HIV Prevention Services, Capacity Building Assistance And Evaluation Activities For High-Risk, Underserved Populations In The RSA Under PEPFAR
In South Africa given the generalized nature of the HIV epidemic, prevention, treatment, care and counselling services are not well suited for key populations (KPs). In fact traditional HIV prevention messages are not necessarily relevant to KPs (i.e., they may be too focused on partners/families); or HIV messaging may not speak to the specific socio-demographics of KPs (i.e., ???Protect Yourself, Protect your Partner, Protect your Family???). For this reason public health care services tend to be geared towards members of the general population. Hence there is a need for specific HIV prevention messaging and services that is geared towards KPs. Taking into consideration the disproportionate risks of HIV infection for KPs, such as men who have sex with men (MSM), sex workers (SWs) and and persons who use illegal drugs PWUDs, including persons who inject drugs (PWIDs) such services are urgently needed.
According to the Desmond Tutu HIV Foundation (DTHF) Policy Brief on Key Populations (2011), MSM, transgender people, SWs, injecting drug users (IDUs), prisoners and migrant populations are collectively labelled ???Key Populations???. KPs exist in every region of the world, in every country, and in most communities. Because they are often marginalised by society and greatly affected by discrimination and stigma, these groups have become some of the most at-risk populations for HIV infection.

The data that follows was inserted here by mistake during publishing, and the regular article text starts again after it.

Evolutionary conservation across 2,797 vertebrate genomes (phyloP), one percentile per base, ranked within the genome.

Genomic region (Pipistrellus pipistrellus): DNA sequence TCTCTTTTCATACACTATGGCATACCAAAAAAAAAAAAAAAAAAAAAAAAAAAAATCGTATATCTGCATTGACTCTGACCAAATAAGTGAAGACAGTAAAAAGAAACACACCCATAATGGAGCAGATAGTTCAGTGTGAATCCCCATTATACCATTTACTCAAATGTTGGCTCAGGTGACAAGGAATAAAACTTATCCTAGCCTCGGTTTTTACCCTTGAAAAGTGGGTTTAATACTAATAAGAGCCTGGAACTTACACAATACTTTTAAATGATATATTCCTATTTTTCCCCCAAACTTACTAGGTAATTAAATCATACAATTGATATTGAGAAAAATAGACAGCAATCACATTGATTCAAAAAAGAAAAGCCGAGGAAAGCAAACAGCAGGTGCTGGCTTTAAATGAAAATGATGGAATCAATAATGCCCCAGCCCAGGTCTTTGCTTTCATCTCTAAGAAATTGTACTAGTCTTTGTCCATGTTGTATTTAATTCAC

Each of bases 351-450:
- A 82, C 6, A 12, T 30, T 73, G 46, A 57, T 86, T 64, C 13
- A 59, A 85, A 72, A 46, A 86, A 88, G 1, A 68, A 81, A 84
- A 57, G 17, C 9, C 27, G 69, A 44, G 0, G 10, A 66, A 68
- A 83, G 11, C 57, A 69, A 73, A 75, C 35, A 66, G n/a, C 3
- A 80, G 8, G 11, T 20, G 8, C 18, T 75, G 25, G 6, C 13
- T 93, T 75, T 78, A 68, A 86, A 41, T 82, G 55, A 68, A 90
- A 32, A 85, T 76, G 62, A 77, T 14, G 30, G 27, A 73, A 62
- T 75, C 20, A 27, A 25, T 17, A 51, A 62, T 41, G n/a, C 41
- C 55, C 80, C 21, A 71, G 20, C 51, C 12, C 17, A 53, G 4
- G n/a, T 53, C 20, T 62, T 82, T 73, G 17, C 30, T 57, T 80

Globally, KPs have been shown to be at disproportionate risk for HIV infection. HIV prevalence within these populations tends to be higher in areas where same-sex behaviours, drug use and sex work are criminalized, and where appropriate actions addressing their specific health needs are absent. High levels of prejudice and moral loading has been shown to create barriers to accessing prevention, treatment, care and support ??? increasing vulnerability to HIV. On the contrary, the uptake, access and utilisation of services focusing on these key, marginalized populations is significantly better within environments where non-discriminatory services are provided and legal frameworks and policy provide enabling environments.
Much focus has been placed on the high HIV prevalence among women and youth in South Africa. Yet, local evidence shows that KPs are also greatly affected by HIV, and proportional to the size of these populations account for a disproportionate amount of new HIV infections ??? indicating that HIV preventions to date have not reached and benefited these individuals
KPs need to be explicitly included in the National HIV response. Without taking such marginalised groups into account, any response to HIV will prove inadequate and fruitless. In order to appropriately manage the overall HIV epidemic, the South African government, civil society, and individuals should not only consider HIV within the general population, but should also develop focused programmes that address the needs of the KPs mentioned above. The DTHF consulted service providers for KPs and other relevant stakeholders in response to the urgent need for HIV prevention initiatives tailored for KPs. In response to this the DTHF, provided recommendations and operational guidelines in a report entitled: ???Key Populations, Key Solutions: A Gap Analysis and recommendations for Key Populations in South Africa, and recommendations for the National Strategic Plan for HIV/AIDS, STIs and TB (2012-